Biology and Chemistry Combine to Develop In Vivo Cancer Probe
MIT Whitehead Institute senior scientist, Dr. Luke Whitesell, and Boston University’s Prof. John Porco, Director of the CMLD-BU, have received a 3-year award from the NIH entitled “Inhibiting the Heat Shock Factor 1 (HSF1)-regulated transcriptional program in cancers.” This combined biology/chemistry team aims to identify highly potent and selective HSF-1 inhibitor probes with useful activity in vivo. These inhibitors will serve as promising leads for the rapid development of useful anticancer drugs with a completely new mode of action. Luke Whitesell is a pediatric oncologist whose research in the laboratory of Prof. Susan Lindquist is focused on cellular heat shock response (HSR) and heat shock proteins, a class of molecules that guides other proteins to fold correctly. HSF1 is the master regulator of the HSR maintaining protein homeostasis during times of proteotoxic stress. It functions as a transcription factor, binding to and coordinating the expression of numerous genes, in effect, acting as a “transcriptional program.” This program can vary depending on the particular cell and stress type.
While Dr. Whitesell and his colleagues have shown that HSF1 is co-opted by tumor cells to promote their own survival at the expense of their hosts, they do not know how the HSF1 coordinates during malignancy, how it might relate to a classic HSR, and whether it impacts human cancer. They have turned to the Porco laboratory for its expertise in the synthesis of complex natural products and derivatives, as well as library synthesis and medicinal chemistry. The Lindquist laboratory’s ~300,000 compound high throughput screen for inhibitors of HSF1 identified the natural product, rocaglamide. In this work, John Porco and his group will optimize the HSF1 inhibitory activity of the rocaglate scaffold; optimize the scaffold’s pharmacological properties; and evaluate the antitumor activity of rocagalate analogs in mouse models of cancer.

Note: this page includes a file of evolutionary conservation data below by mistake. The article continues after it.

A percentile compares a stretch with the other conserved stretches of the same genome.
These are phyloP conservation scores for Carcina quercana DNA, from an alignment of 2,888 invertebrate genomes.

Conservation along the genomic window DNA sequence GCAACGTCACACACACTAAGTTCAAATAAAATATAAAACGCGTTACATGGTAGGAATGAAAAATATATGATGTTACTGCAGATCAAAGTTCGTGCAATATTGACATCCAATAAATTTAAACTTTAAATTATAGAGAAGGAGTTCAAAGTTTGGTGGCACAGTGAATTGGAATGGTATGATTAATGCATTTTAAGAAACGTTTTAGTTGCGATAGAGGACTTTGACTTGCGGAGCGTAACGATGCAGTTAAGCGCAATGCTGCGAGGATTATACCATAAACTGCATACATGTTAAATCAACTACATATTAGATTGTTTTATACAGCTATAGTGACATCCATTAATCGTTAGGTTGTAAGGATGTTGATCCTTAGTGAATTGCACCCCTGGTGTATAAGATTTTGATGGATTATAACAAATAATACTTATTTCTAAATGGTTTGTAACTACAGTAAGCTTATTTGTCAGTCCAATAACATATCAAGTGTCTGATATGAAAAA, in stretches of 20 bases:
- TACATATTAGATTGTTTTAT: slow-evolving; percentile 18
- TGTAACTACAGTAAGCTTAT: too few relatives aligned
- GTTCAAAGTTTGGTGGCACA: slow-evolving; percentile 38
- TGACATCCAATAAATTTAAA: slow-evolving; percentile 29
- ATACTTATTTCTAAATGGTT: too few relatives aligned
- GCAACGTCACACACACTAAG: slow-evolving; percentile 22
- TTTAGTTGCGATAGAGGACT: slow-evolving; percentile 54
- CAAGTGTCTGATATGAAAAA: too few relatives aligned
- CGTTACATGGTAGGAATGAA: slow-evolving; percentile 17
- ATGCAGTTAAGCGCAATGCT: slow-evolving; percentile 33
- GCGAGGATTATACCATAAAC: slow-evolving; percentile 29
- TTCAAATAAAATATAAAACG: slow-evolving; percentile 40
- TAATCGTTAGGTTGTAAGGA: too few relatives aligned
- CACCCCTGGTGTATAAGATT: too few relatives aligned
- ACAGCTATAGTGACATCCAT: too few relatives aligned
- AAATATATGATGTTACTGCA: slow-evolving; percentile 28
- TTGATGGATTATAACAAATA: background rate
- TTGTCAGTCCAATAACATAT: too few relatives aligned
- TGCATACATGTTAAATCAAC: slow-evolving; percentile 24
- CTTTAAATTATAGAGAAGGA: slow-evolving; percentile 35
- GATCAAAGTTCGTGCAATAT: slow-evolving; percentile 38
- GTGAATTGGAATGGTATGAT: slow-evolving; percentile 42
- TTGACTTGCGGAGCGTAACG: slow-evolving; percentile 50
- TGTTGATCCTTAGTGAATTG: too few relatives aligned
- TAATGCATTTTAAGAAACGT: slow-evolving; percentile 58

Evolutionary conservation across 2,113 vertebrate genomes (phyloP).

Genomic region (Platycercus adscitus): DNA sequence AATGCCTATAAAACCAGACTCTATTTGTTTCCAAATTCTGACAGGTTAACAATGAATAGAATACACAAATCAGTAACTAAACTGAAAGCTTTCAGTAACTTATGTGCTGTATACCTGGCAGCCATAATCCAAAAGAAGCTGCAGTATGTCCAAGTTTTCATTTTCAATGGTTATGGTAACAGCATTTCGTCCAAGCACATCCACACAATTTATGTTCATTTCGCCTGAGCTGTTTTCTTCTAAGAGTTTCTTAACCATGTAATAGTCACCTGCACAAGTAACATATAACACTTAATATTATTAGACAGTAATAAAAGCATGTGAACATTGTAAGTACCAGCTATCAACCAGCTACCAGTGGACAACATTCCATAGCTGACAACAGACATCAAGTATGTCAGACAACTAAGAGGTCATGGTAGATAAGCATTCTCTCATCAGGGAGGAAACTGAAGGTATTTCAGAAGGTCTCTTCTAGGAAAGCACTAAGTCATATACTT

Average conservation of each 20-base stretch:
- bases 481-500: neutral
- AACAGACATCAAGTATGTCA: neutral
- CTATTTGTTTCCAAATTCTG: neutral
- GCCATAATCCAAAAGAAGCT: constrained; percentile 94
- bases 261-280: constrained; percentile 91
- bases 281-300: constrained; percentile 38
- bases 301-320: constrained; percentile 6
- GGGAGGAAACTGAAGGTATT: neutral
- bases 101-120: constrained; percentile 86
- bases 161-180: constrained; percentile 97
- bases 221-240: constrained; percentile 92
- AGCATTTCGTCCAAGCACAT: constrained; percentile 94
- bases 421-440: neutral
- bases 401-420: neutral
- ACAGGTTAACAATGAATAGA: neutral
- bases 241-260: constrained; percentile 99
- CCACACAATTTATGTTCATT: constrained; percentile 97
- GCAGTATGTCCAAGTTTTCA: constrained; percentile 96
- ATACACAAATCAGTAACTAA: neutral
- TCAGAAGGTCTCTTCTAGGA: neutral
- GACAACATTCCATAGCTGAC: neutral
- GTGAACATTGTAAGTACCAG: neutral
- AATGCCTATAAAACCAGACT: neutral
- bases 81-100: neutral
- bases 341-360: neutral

The Porco laboratory’s unique photocycloaddition methodology developed for the synthesis of various targets is the basis of the medicinal chemistry efforts in the current award to optimize these compounds as HSF-1 inhibitors.